REVIEW: Split (2017)

Theatrical Release Poster - Split
Release Poster – Split

The following is a review of Split – Directed by M. Night Shyamalan

M. Night Shyamalan has had an interesting career so far. He was once called the next Steven Spielberg and the ‘hottest’ name in storytelling, but when he released The Village, which got mixed reviews, his career fell off a cliff. Suddenly, the guy who was known for his fun story twists, became known for films like The Last Airbender and The Happening. M. Night Shyamalan became known as the guy that made perhaps the most unintentionally funny natural disaster film of the 21st Century (I am again, of course, referring to The Happening).

After he made After Earth, it almost seemed like people were tired of him, which is why it was such a smart movie to make a low-budget found footage horror movie with Blumhouse Productions. The Visit was a good horror movie, and it made people pay attention to what Shyamalan was doing again. Now, with Split, I think he has found another intriguing and thrilling project that gives us the idea that maybe Shyamalan’s career can get back on track.

Split is the story of a bizarre kidnapping of three young women – Casey (Anya Taylor-Joy), Claire (played by Haley Lu Richardson), and Marcia (played Jessica Sula). While they are sitting in the car, Claire’s father is incapacitated, and the mysterious ‘Dennis’ enters the vehicle, knocks the girls out, and locks them in a cellar room. The girls soon learn from one of his ‘friendlier’ personalities that someone known as ‘the Beast’ is coming to get them.

Let’s just get this out there. This was such a great opportunity for James McAvoy to show a lot of range and he really got everything out of the role. The role is an actor’s dream as it isn’t just an audience-friendly and suspenseful film, but he’s also playing a character that has multiple different personalities, all of which I imagine are fun to ‘play with’ for an actor. While he is over-the-top at times, it works for the role and for the various somewhat stereotypical personalities that the film focuses on.

Sometimes he’s funny, and even the more fun personalities have dark qualities to them. I especially enjoyed watching him as Hedwig – a nine-year old boy – who clearly just learned the word ‘et cetera.’ Like, that’s a really cool and fun thing to add to the personality, but then you later see him dance and it’s one of the more freaky and scary moments in the film.

The excellent McAvoy is joined by a rising star in thrillers and horror films – the sensational Anya Taylor-Joy. Joy was terrific in The Witch and also appeared in films like Luke Scott’s Morgan and Vikram Gandhi’s Barry in 2016, and with Split she’s kicking off the new year in a great way.

Here she plays the most prominent female character – one of the three kidnapped teenagers. Her character – Casey – had a troubled childhood, and we often return to scenes with her father and her uncle in flashbacks, wherein Casey is played by Izzie Coffey.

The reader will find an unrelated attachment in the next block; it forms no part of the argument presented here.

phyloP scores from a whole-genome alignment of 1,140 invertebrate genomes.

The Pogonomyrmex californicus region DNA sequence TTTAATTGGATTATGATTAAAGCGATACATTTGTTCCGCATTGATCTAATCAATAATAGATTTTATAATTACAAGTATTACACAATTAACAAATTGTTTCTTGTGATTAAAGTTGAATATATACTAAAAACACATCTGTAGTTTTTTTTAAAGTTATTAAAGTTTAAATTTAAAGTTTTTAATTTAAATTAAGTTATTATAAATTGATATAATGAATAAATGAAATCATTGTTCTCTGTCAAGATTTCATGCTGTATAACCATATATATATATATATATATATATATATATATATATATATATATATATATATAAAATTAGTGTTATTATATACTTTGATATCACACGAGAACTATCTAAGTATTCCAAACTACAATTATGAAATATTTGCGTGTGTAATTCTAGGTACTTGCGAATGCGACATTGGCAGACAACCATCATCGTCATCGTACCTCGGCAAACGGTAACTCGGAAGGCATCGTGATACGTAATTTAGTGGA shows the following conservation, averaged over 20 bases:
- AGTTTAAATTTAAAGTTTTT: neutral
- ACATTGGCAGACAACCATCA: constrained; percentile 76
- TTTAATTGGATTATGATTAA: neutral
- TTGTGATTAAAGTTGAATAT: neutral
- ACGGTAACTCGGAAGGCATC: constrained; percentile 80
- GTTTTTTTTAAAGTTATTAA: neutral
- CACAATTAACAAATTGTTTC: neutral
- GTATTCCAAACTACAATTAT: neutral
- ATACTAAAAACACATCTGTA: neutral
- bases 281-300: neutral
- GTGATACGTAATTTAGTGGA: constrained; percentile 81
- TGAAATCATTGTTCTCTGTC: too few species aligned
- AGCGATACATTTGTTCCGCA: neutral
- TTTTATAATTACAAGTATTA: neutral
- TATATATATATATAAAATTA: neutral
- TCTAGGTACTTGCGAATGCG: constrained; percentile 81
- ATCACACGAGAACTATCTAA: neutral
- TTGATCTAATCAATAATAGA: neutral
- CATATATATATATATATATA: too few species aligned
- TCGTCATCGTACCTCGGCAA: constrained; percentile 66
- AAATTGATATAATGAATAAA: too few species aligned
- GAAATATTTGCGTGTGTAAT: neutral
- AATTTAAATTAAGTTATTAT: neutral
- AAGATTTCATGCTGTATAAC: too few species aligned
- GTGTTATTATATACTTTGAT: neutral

Anya Taylor-Joy captures your attention, but the other two kidnapped characters don’t function as well, but they worked for me just fine. The real problem is Betty Buckley’s Dr. Karen Fletcher who has some really interesting scenes with McAvoy’s character(s), but her scenes slowed down the film, and there’s this one Skype conversation that is just jarring.

That character definitely needed some work and some of the dialogue is iffy. Those were my issues with the film, but it didn’t bother me too much as I thought it was a really suspenseful film from start to finish.

People always like to talk about M. Night Shayamalan-films’ many elaborate twists – and I know that people have already discussed it openly online – but I wouldn’t really say Split has a twist. I’d say it is more of a fantastic last minute reveal that improves on the film.

Finally, before I get to my final thoughts, I do think I need to comment on the controversy that Split‘s premise is perhaps reinforcing a negative and false stereotype of people living with complex mental illnesses. Now, I do think that’s a fair complaint, and I would understand if you choose not to watch the film because of that. However, I do think that what the film reveals in the last couple of minutes makes it less problematic.

All in all, Split is a great psychological thriller and a huge success for M. Night Shyamalan. Some may see it as his best film since Signs, but it’s probably my favorite Shyamalan film since 2000’s Unbreakable. I really enjoyed watching this film, and, hopefully, this means that everyone’s favorite Indian-American storyteller’s bumpy career is getting back on track.

8.2 out of 10

– Jeffrey Rex

2 thoughts on “REVIEW: Split (2017)

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